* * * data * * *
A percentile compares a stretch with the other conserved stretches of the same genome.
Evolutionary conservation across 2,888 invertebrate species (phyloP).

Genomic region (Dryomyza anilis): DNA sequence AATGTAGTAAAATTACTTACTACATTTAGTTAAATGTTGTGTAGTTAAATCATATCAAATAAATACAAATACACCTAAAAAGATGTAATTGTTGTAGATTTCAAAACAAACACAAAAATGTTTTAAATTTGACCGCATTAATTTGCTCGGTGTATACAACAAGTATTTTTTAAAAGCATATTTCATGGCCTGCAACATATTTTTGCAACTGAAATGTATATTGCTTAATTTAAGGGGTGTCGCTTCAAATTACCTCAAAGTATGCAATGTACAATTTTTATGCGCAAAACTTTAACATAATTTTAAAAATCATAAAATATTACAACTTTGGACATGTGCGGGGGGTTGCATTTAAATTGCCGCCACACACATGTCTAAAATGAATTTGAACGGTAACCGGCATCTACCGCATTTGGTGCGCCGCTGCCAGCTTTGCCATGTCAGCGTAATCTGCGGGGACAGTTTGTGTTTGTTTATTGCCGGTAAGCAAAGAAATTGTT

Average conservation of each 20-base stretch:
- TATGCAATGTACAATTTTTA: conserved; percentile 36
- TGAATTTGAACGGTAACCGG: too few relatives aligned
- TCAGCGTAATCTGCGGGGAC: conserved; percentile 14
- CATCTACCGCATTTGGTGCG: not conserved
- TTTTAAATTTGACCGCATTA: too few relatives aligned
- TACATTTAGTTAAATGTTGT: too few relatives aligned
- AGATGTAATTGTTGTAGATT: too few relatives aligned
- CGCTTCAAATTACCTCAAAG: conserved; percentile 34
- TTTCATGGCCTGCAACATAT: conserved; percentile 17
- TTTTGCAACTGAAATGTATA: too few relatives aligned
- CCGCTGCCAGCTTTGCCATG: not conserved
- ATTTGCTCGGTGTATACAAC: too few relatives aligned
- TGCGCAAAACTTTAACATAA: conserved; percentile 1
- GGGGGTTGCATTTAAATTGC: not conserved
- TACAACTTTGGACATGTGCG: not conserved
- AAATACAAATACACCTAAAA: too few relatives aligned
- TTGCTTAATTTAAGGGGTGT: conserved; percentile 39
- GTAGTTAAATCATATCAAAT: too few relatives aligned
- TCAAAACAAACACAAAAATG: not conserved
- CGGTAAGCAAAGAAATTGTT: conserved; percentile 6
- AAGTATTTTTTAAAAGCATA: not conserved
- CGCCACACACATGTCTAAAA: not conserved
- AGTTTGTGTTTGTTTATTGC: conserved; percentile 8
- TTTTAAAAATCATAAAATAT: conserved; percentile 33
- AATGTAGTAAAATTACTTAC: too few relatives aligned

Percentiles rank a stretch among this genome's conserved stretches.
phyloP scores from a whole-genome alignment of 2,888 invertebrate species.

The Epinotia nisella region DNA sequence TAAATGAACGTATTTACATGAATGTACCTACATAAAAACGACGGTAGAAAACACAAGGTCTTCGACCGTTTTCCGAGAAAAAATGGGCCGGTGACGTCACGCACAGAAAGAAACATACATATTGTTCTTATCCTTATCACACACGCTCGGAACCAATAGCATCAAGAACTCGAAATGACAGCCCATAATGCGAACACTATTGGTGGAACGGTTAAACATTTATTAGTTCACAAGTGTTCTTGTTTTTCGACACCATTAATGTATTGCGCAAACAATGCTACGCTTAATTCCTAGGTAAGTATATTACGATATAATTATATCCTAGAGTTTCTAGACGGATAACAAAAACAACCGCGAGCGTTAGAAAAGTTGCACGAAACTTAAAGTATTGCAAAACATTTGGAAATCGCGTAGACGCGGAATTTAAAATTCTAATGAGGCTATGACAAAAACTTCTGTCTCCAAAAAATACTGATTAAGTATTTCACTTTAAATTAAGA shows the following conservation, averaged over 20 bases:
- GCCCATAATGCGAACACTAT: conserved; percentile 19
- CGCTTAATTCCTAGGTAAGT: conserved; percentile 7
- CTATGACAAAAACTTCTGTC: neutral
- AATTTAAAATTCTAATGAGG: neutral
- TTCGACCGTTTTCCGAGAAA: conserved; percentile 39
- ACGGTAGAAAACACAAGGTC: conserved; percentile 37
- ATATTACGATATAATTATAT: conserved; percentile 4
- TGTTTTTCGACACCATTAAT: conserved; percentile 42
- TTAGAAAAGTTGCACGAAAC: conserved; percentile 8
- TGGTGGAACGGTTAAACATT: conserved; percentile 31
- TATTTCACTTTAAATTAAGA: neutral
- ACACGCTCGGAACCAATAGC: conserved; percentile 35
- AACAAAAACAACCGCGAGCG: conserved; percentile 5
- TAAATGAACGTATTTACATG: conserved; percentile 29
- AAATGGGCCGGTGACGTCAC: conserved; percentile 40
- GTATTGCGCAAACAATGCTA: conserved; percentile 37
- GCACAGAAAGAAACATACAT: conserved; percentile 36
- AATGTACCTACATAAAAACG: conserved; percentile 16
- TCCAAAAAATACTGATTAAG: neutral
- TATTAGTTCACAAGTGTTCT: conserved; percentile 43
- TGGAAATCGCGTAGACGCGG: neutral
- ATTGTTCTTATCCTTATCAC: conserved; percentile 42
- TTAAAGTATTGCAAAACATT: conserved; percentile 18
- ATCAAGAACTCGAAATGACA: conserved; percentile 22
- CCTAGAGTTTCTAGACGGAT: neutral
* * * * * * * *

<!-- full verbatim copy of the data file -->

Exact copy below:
A percentile compares a stretch with the other conserved stretches of the same genome.
Evolutionary conservation across 2,888 invertebrate species (phyloP).

Genomic region (Dryomyza anilis): DNA sequence AATGTAGTAAAATTACTTACTACATTTAGTTAAATGTTGTGTAGTTAAATCATATCAAATAAATACAAATACACCTAAAAAGATGTAATTGTTGTAGATTTCAAAACAAACACAAAAATGTTTTAAATTTGACCGCATTAATTTGCTCGGTGTATACAACAAGTATTTTTTAAAAGCATATTTCATGGCCTGCAACATATTTTTGCAACTGAAATGTATATTGCTTAATTTAAGGGGTGTCGCTTCAAATTACCTCAAAGTATGCAATGTACAATTTTTATGCGCAAAACTTTAACATAATTTTAAAAATCATAAAATATTACAACTTTGGACATGTGCGGGGGGTTGCATTTAAATTGCCGCCACACACATGTCTAAAATGAATTTGAACGGTAACCGGCATCTACCGCATTTGGTGCGCCGCTGCCAGCTTTGCCATGTCAGCGTAATCTGCGGGGACAGTTTGTGTTTGTTTATTGCCGGTAAGCAAAGAAATTGTT

Average conservation of each 20-base stretch:
- TATGCAATGTACAATTTTTA: conserved; percentile 36
- TGAATTTGAACGGTAACCGG: too few relatives aligned
- TCAGCGTAATCTGCGGGGAC: conserved; percentile 14
- CATCTACCGCATTTGGTGCG: not conserved
- TTTTAAATTTGACCGCATTA: too few relatives aligned
- TACATTTAGTTAAATGTTGT: too few relatives aligned
- AGATGTAATTGTTGTAGATT: too few relatives aligned
- CGCTTCAAATTACCTCAAAG: conserved; percentile 34
- TTTCATGGCCTGCAACATAT: conserved; percentile 17
- TTTTGCAACTGAAATGTATA: too few relatives aligned
- CCGCTGCCAGCTTTGCCATG: not conserved
- ATTTGCTCGGTGTATACAAC: too few relatives aligned
- TGCGCAAAACTTTAACATAA: conserved; percentile 1
- GGGGGTTGCATTTAAATTGC: not conserved
- TACAACTTTGGACATGTGCG: not conserved
- AAATACAAATACACCTAAAA: too few relatives aligned
- TTGCTTAATTTAAGGGGTGT: conserved; percentile 39
- GTAGTTAAATCATATCAAAT: too few relatives aligned
- TCAAAACAAACACAAAAATG: not conserved
- CGGTAAGCAAAGAAATTGTT: conserved; percentile 6
- AAGTATTTTTTAAAAGCATA: not conserved
- CGCCACACACATGTCTAAAA: not conserved
- AGTTTGTGTTTGTTTATTGC: conserved; percentile 8
- TTTTAAAAATCATAAAATAT: conserved; percentile 33
- AATGTAGTAAAATTACTTAC: too few relatives aligned

Percentiles rank a stretch among this genome's conserved stretches.
phyloP scores from a whole-genome alignment of 2,888 invertebrate species.

The Epinotia nisella region DNA sequence TAAATGAACGTATTTACATGAATGTACCTACATAAAAACGACGGTAGAAAACACAAGGTCTTCGACCGTTTTCCGAGAAAAAATGGGCCGGTGACGTCACGCACAGAAAGAAACATACATATTGTTCTTATCCTTATCACACACGCTCGGAACCAATAGCATCAAGAACTCGAAATGACAGCCCATAATGCGAACACTATTGGTGGAACGGTTAAACATTTATTAGTTCACAAGTGTTCTTGTTTTTCGACACCATTAATGTATTGCGCAAACAATGCTACGCTTAATTCCTAGGTAAGTATATTACGATATAATTATATCCTAGAGTTTCTAGACGGATAACAAAAACAACCGCGAGCGTTAGAAAAGTTGCACGAAACTTAAAGTATTGCAAAACATTTGGAAATCGCGTAGACGCGGAATTTAAAATTCTAATGAGGCTATGACAAAAACTTCTGTCTCCAAAAAATACTGATTAAGTATTTCACTTTAAATTAAGA shows the following conservation, averaged over 20 bases:
- GCCCATAATGCGAACACTAT: conserved; percentile 19
- CGCTTAATTCCTAGGTAAGT: conserved; percentile 7
- CTATGACAAAAACTTCTGTC: neutral
- AATTTAAAATTCTAATGAGG: neutral
- TTCGACCGTTTTCCGAGAAA: conserved; percentile 39
- ACGGTAGAAAACACAAGGTC: conserved; percentile 37
- ATATTACGATATAATTATAT: conserved; percentile 4
- TGTTTTTCGACACCATTAAT: conserved; percentile 42
- TTAGAAAAGTTGCACGAAAC: conserved; percentile 8
- TGGTGGAACGGTTAAACATT: conserved; percentile 31
- TATTTCACTTTAAATTAAGA: neutral
- ACACGCTCGGAACCAATAGC: conserved; percentile 35
- AACAAAAACAACCGCGAGCG: conserved; percentile 5
- TAAATGAACGTATTTACATG: conserved; percentile 29
- AAATGGGCCGGTGACGTCAC: conserved; percentile 40
- GTATTGCGCAAACAATGCTA: conserved; percentile 37
- GCACAGAAAGAAACATACAT: conserved; percentile 36
- AATGTACCTACATAAAAACG: conserved; percentile 16
- TCCAAAAAATACTGATTAAG: neutral
- TATTAGTTCACAAGTGTTCT: conserved; percentile 43
- TGGAAATCGCGTAGACGCGG: neutral
- ATTGTTCTTATCCTTATCAC: conserved; percentile 42
- TTAAAGTATTGCAAAACATT: conserved; percentile 18
- ATCAAGAACTCGAAATGACA: conserved; percentile 22
- CCTAGAGTTTCTAGACGGAT: neutral